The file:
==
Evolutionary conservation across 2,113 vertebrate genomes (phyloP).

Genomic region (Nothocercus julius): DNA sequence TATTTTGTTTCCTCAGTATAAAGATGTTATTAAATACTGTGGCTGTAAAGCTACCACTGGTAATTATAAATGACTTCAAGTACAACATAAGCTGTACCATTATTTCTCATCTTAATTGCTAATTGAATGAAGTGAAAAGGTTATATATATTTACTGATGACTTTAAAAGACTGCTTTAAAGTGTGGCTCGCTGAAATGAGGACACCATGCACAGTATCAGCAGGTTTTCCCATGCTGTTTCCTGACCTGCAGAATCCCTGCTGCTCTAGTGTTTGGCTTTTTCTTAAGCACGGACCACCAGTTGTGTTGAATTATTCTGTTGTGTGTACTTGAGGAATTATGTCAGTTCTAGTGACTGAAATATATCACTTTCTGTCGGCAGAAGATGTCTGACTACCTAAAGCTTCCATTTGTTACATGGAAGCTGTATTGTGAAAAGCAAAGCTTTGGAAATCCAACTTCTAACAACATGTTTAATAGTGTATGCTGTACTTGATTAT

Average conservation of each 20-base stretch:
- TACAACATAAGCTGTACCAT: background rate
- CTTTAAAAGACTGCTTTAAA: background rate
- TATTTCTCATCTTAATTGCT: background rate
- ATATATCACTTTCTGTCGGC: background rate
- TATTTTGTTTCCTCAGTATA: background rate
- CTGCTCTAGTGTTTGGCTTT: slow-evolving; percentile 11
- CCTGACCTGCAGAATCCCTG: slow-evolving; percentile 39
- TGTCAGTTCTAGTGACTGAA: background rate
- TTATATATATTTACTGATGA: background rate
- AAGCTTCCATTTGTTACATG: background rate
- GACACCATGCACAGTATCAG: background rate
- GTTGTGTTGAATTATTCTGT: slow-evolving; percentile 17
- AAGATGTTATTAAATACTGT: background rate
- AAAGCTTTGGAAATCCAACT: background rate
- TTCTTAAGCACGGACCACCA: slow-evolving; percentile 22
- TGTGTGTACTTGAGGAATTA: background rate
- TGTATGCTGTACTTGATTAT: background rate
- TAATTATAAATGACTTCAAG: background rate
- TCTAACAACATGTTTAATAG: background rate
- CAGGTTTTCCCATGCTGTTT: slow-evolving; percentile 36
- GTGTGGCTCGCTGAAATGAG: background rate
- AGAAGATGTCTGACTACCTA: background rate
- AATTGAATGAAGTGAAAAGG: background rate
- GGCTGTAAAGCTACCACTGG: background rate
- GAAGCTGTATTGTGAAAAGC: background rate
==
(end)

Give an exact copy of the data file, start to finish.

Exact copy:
Evolutionary conservation across 2,113 vertebrate genomes (phyloP).

Genomic region (Nothocercus julius): DNA sequence TATTTTGTTTCCTCAGTATAAAGATGTTATTAAATACTGTGGCTGTAAAGCTACCACTGGTAATTATAAATGACTTCAAGTACAACATAAGCTGTACCATTATTTCTCATCTTAATTGCTAATTGAATGAAGTGAAAAGGTTATATATATTTACTGATGACTTTAAAAGACTGCTTTAAAGTGTGGCTCGCTGAAATGAGGACACCATGCACAGTATCAGCAGGTTTTCCCATGCTGTTTCCTGACCTGCAGAATCCCTGCTGCTCTAGTGTTTGGCTTTTTCTTAAGCACGGACCACCAGTTGTGTTGAATTATTCTGTTGTGTGTACTTGAGGAATTATGTCAGTTCTAGTGACTGAAATATATCACTTTCTGTCGGCAGAAGATGTCTGACTACCTAAAGCTTCCATTTGTTACATGGAAGCTGTATTGTGAAAAGCAAAGCTTTGGAAATCCAACTTCTAACAACATGTTTAATAGTGTATGCTGTACTTGATTAT

Average conservation of each 20-base stretch:
- TACAACATAAGCTGTACCAT: background rate
- CTTTAAAAGACTGCTTTAAA: background rate
- TATTTCTCATCTTAATTGCT: background rate
- ATATATCACTTTCTGTCGGC: background rate
- TATTTTGTTTCCTCAGTATA: background rate
- CTGCTCTAGTGTTTGGCTTT: slow-evolving; percentile 11
- CCTGACCTGCAGAATCCCTG: slow-evolving; percentile 39
- TGTCAGTTCTAGTGACTGAA: background rate
- TTATATATATTTACTGATGA: background rate
- AAGCTTCCATTTGTTACATG: background rate
- GACACCATGCACAGTATCAG: background rate
- GTTGTGTTGAATTATTCTGT: slow-evolving; percentile 17
- AAGATGTTATTAAATACTGT: background rate
- AAAGCTTTGGAAATCCAACT: background rate
- TTCTTAAGCACGGACCACCA: slow-evolving; percentile 22
- TGTGTGTACTTGAGGAATTA: background rate
- TGTATGCTGTACTTGATTAT: background rate
- TAATTATAAATGACTTCAAG: background rate
- TCTAACAACATGTTTAATAG: background rate
- CAGGTTTTCCCATGCTGTTT: slow-evolving; percentile 36
- GTGTGGCTCGCTGAAATGAG: background rate
- AGAAGATGTCTGACTACCTA: background rate
- AATTGAATGAAGTGAAAAGG: background rate
- GGCTGTAAAGCTACCACTGG: background rate
- GAAGCTGTATTGTGAAAAGC: background rate